Successful anchoring depends not only on good ground tackle but also the anchorage itself. Most folks have a fair idea of what makes a good anchorage. You need shelter from the elements and room to swing 360 degrees. But what else?
Bottom type is important. I’ve dragged anchor in flat calm because the hook couldn’t get purchase on the ledges below. A firm clay bottom can also be difficult for the anchor to bite into. Mud is usually good, but if it’s too thin, like a loose slurry, the flukes will slip through the substrate like a fork through chowder. Kelp beds are notorious for poor holding, but there are exceptions. One time, we were anchored in kelp on the coast of Tasmania when a sudden blow came up, yet the anchor refused to drag. Instead, 300 feet of chain got yanked out of the locker and we had to dive for it later. I have had mixed results with shell-sand blends. It just depends upon the consistency and the conditions.
Depth is another factor in choosing an anchorage because scope—the ratio of water depth to length of rode—is a key. An anchorage that is too deep will not work, even if it is well protected with good holding. A general rule for scope is 5:1, or 50 feet of rode for every 10 feet of depth, plus the distance from the waterline to the chock.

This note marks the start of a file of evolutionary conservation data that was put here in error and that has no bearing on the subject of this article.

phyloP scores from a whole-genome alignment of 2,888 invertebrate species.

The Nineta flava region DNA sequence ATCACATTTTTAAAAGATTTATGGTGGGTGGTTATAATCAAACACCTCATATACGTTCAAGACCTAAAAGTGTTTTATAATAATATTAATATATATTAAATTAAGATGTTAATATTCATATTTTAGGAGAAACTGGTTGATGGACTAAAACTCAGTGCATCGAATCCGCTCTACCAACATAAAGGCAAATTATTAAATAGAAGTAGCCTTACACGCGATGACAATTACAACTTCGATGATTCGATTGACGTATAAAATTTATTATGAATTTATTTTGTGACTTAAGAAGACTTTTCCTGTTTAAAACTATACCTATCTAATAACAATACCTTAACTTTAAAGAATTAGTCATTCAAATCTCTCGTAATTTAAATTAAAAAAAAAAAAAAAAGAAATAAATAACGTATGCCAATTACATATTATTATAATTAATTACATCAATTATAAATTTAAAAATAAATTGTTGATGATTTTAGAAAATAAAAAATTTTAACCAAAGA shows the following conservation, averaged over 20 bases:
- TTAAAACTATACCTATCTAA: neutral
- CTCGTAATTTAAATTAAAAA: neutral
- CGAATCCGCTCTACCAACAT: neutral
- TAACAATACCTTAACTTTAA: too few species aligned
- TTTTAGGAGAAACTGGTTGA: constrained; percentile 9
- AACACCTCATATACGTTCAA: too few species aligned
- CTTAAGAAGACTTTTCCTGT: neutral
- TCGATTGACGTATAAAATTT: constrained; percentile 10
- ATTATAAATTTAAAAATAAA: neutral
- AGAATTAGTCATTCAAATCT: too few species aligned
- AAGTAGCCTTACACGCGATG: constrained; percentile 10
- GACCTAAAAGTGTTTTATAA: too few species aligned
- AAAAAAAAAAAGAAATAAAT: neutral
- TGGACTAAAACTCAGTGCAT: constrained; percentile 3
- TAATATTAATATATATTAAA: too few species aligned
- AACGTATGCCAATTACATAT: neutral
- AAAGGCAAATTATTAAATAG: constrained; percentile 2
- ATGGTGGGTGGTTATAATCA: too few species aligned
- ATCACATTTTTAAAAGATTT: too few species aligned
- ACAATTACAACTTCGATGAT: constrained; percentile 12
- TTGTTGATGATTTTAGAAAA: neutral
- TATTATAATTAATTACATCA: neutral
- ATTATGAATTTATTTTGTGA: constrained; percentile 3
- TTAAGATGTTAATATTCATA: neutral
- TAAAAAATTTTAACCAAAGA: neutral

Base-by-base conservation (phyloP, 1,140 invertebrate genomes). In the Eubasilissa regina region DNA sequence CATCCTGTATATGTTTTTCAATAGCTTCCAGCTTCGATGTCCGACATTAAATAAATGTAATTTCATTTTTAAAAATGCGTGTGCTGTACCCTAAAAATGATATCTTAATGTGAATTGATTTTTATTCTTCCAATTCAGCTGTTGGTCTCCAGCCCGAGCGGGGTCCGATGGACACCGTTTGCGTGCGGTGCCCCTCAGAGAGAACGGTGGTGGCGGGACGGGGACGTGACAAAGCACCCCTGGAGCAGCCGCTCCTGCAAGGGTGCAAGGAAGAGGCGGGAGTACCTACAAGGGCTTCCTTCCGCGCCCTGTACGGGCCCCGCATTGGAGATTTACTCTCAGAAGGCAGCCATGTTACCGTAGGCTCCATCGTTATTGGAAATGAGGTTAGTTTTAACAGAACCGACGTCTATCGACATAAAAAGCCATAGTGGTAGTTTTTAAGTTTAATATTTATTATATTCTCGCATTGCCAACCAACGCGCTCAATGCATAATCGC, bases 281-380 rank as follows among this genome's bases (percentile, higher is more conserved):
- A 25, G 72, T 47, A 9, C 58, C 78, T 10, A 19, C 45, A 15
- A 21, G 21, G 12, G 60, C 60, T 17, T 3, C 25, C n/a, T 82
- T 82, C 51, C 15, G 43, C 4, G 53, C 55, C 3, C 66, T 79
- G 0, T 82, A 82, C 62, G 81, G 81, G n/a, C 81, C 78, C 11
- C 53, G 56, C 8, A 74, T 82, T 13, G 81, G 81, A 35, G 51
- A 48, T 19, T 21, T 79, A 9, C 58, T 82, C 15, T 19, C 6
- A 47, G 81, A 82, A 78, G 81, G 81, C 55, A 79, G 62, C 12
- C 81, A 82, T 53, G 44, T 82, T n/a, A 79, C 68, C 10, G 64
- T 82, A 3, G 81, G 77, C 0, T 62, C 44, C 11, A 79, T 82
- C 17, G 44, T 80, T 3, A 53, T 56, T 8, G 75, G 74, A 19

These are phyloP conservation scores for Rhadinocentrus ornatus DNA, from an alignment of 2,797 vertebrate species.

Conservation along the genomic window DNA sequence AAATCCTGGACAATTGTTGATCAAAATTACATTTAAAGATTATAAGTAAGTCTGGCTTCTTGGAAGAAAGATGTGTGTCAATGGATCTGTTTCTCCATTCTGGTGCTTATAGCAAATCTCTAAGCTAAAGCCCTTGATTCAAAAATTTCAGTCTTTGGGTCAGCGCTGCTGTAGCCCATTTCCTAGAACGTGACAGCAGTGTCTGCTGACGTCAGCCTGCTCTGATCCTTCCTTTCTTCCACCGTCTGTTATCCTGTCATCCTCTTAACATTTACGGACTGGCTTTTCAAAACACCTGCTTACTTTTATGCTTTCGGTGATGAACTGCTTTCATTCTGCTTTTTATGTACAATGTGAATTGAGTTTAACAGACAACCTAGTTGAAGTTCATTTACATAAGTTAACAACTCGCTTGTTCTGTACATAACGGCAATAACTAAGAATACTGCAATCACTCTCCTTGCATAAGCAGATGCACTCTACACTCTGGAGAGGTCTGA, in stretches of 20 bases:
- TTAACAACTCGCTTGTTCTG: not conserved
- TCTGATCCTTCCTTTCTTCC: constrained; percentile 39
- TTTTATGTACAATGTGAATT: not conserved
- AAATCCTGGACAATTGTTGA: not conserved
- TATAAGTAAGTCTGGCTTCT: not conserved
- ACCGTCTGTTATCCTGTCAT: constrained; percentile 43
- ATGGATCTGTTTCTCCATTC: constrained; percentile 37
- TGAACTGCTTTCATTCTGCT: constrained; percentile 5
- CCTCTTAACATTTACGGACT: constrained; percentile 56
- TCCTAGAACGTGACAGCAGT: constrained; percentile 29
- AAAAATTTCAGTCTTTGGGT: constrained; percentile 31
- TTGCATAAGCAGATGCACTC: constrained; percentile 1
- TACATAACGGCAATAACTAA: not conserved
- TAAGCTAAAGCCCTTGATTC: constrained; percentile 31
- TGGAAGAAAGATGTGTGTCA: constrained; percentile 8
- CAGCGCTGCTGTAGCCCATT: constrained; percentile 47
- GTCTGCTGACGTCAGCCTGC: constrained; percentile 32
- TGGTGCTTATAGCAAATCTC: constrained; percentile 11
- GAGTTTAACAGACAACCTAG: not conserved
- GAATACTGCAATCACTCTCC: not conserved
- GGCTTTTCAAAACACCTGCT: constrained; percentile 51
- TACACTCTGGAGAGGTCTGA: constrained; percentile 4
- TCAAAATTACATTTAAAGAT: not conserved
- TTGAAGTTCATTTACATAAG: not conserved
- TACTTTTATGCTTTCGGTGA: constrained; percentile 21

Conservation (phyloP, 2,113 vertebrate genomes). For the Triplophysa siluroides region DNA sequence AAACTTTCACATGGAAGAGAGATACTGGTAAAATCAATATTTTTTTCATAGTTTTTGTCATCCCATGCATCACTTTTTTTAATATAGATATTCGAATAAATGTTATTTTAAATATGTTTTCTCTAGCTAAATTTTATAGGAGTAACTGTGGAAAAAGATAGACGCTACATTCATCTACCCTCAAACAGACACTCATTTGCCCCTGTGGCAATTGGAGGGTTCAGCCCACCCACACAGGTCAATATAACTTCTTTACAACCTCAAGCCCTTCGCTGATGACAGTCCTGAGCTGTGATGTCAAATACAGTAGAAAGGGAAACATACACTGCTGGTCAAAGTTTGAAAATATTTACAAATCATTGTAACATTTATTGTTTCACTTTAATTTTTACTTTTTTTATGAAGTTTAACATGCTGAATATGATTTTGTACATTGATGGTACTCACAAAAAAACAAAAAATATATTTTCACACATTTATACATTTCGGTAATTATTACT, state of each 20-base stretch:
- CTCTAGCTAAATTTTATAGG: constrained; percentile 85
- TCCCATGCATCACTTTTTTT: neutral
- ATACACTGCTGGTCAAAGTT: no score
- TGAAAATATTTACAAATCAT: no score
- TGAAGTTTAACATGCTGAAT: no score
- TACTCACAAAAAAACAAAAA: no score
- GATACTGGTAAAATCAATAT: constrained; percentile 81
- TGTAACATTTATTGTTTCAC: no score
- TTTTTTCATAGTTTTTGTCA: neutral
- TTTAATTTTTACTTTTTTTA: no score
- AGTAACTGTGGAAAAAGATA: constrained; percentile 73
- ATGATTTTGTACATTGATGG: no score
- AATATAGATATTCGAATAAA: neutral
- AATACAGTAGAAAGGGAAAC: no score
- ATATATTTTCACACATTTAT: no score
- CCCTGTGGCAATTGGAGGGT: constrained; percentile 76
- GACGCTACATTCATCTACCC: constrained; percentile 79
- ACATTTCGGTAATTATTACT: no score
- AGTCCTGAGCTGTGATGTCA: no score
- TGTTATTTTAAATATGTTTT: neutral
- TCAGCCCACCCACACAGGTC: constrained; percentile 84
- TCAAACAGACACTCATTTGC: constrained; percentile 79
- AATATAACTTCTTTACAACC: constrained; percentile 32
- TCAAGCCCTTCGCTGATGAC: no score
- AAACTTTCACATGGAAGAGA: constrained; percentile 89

Tide presents several considerations, especially if the range is significant. Always calculate scope based on the depth at high tide. With a depth of 15 feet at low tide, 75 feet of rode will provide a 5:1 scope. But if there is a 10-foot tidal range, scope will be only 3:1 at high water. You’ll need 125 feet of rode to maintain 5:1 at the top of the tide. A falling tide improves scope, but it also increases the diameter of your swinging circle. Objects that were a comfortable distance away at high tide may be a source of concern at low water. In a crowded anchorage, all other boats will be similarly affected, a reality that can bring you closer than you want to a neighboring boat. Gauge this before dropping the hook.